Make Use Of. (2012, July 13). 5 of the World’s Most Famous And Most Influential White Hat Hackers. Retrieved from Make Use Of:

Express. (2015, September 1). Lizard Squad: The notorious hacking group who brought down UK government website. Retrieved from Express: (2014, December 30). Top 10 Black-Hat Hackers in the World. Retrieved from

The Guardian. (2016, August 8). The state of cyber security: we’re all screwed. Retrieved from The Guardian:

The Mental Club. (2015, April 5). Top 5 Black Hat Hackers of the World. Retrieved from The Mental Club: (2010, May 24). Top 10 Infamous Hackers. Retrieved from

IT World Canada. (2012, January 3). Experts divided om ‘grey hat’ hackers. Retrieved from IT World Canada:

Techopedia. Hactivism. Retrieved from Techopedia:

Express. (2016, May 11). ‘This is just the beginning’ Anonymous hackers take down nine banks in 30-day cyber attack. Retrieved from Express: (2017, March 2). 4 Easy Ways to Protect Your Company From a Cyber Attack. Retrieved from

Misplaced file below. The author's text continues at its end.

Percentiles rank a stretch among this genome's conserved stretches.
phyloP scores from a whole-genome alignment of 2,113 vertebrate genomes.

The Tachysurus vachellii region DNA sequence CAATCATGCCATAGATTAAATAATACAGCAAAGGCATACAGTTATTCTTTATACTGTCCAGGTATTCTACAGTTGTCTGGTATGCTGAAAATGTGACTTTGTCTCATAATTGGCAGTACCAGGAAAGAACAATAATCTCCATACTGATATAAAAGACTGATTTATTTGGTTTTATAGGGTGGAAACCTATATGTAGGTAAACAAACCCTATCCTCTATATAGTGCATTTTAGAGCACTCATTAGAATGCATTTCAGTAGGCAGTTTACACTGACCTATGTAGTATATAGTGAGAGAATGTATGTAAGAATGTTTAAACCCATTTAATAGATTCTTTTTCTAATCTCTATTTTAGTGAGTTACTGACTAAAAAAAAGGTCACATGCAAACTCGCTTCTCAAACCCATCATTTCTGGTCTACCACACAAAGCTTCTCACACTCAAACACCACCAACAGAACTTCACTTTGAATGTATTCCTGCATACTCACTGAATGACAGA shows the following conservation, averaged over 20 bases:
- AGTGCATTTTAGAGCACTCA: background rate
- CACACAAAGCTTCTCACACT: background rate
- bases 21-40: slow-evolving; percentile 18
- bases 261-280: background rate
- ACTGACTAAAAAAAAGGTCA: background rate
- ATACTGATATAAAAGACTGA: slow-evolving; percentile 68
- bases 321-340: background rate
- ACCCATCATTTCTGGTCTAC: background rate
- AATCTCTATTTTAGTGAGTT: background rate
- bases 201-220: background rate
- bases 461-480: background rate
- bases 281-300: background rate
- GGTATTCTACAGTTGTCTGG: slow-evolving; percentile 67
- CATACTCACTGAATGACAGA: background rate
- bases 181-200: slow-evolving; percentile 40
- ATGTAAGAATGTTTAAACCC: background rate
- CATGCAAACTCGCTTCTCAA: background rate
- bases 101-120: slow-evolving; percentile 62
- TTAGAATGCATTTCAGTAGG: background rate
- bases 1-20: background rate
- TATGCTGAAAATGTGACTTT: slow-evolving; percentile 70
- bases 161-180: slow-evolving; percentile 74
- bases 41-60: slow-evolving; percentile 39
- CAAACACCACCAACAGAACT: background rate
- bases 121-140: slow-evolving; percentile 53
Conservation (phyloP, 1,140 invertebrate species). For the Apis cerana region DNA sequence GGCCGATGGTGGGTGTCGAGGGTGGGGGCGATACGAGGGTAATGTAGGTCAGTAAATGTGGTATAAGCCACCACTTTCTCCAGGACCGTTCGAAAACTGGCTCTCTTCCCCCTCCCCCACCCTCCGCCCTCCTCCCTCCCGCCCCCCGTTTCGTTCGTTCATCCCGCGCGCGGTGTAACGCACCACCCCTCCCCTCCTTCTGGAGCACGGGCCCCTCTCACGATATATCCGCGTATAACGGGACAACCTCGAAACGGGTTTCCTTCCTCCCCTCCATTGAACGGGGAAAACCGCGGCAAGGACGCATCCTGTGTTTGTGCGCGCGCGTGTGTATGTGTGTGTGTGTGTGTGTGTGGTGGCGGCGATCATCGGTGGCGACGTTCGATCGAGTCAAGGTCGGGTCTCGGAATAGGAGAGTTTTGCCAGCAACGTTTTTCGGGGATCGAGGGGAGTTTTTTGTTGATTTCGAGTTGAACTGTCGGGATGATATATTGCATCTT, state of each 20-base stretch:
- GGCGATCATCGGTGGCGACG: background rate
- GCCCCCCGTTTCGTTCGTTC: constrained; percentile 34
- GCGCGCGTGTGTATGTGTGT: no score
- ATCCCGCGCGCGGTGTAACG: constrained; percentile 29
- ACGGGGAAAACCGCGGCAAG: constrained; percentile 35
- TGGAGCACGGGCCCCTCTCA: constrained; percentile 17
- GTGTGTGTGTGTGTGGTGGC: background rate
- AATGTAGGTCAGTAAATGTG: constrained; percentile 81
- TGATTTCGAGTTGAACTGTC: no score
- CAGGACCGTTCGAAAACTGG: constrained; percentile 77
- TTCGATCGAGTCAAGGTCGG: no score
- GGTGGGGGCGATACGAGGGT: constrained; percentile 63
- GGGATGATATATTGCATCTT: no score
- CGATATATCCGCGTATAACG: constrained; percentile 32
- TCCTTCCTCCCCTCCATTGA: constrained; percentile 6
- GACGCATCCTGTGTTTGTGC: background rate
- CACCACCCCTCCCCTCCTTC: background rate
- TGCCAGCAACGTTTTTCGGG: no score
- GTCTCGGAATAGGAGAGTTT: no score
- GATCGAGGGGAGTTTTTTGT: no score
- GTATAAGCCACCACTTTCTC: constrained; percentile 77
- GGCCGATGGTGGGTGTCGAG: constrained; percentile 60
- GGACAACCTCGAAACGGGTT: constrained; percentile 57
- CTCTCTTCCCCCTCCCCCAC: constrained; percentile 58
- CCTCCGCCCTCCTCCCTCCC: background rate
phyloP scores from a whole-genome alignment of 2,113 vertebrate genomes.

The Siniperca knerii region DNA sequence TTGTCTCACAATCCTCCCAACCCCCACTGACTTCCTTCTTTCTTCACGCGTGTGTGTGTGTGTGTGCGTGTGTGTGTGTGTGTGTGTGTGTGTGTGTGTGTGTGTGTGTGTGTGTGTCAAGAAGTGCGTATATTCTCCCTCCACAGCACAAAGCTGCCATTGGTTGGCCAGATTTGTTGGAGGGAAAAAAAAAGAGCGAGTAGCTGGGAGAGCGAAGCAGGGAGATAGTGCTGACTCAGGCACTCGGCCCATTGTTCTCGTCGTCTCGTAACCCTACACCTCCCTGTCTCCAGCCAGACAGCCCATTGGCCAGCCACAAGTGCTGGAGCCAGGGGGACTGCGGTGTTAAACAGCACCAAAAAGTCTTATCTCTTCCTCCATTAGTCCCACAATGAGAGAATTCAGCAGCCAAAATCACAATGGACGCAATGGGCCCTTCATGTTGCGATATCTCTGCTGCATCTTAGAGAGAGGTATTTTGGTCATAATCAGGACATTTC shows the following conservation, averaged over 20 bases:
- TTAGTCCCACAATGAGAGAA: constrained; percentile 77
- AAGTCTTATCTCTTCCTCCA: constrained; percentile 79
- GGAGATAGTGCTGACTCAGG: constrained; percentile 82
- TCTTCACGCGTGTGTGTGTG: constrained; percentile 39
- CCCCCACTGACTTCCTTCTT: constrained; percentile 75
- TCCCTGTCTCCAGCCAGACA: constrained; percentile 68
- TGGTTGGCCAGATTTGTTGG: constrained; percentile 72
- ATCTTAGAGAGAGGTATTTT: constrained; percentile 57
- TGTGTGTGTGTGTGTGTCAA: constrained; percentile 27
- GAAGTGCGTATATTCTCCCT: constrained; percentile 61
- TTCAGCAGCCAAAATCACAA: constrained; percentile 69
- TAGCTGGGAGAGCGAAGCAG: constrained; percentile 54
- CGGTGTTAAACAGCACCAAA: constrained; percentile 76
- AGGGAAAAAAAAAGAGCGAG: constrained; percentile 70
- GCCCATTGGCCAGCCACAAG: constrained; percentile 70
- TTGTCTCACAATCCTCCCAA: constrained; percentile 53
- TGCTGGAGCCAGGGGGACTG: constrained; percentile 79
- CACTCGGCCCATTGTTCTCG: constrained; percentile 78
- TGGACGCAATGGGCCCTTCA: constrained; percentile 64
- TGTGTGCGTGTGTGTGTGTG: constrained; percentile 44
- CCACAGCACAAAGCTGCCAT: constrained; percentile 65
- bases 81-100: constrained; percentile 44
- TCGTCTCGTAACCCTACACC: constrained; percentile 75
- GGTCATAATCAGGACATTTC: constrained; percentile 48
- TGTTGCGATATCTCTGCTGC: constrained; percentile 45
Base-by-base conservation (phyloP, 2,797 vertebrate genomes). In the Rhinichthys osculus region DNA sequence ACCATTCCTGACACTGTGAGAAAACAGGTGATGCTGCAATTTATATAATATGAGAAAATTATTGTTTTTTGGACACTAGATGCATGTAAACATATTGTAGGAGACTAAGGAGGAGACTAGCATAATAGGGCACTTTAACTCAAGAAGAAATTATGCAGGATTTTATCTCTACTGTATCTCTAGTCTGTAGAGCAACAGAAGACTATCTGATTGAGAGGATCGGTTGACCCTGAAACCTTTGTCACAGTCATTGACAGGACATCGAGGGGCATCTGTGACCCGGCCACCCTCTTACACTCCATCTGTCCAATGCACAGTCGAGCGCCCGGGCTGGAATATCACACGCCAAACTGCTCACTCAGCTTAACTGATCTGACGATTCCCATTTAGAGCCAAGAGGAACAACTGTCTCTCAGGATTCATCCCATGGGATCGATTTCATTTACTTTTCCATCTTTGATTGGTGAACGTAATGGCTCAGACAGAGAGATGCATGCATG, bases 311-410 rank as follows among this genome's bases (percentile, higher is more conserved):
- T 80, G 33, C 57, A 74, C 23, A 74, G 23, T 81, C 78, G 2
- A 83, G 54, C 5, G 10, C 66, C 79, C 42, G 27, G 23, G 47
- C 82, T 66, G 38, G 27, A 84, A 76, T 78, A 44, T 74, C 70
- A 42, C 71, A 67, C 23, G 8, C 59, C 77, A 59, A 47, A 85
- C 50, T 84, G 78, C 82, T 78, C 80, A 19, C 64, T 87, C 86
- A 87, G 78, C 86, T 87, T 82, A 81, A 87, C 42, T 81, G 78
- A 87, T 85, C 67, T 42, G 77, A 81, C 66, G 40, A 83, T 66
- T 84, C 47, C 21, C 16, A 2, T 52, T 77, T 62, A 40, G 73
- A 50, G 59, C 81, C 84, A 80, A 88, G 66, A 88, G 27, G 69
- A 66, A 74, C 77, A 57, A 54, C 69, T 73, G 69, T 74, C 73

July 2017 Part 3

Anatomy of a Cyber Attack

One of the most important knowledge that a cyber security professional would have to know is the Cyber Kill Chain. The Cyber Kill Chain is a seven-stage model that illustrates how cyber criminals get to their victims and target on the system’s vulnerabilities.

7-Stages of Cyber Kill Chain
  1. Reconnaissance
  • Attacker gathers information on the target before launching attack. They usually look for publicly available information on the Internet.

2. Weaponization

  • The attacker uses an exploit and create a malicious payload to send the victim without actual contact with them.

3.  Delivery

  • Attacker sends malicious payload to the victim by email or through other means, which is only one of the numerous intrusion methods the attacker can use.

4.  Exploitation

  • The actual exploitation only takes place when the attacker uses an exploit.

5.  Installation

  • Installing malware on the infected computer is only relevant if the attacker used malware as part of the attack.

6.  Command and Control

  • The attacker creates a command and control channel to continue operating his internal assets remotely.

7.  Actions

  • Attacker performs these steps to achieve his actual goals inside the victim’s network.


Key takeaways

Knowing and understanding the “7 Steps of The Cyber Kill Chain” enable organisations to trace the movements of an attacker and take the necessary security precautions to prevent such attack from happening.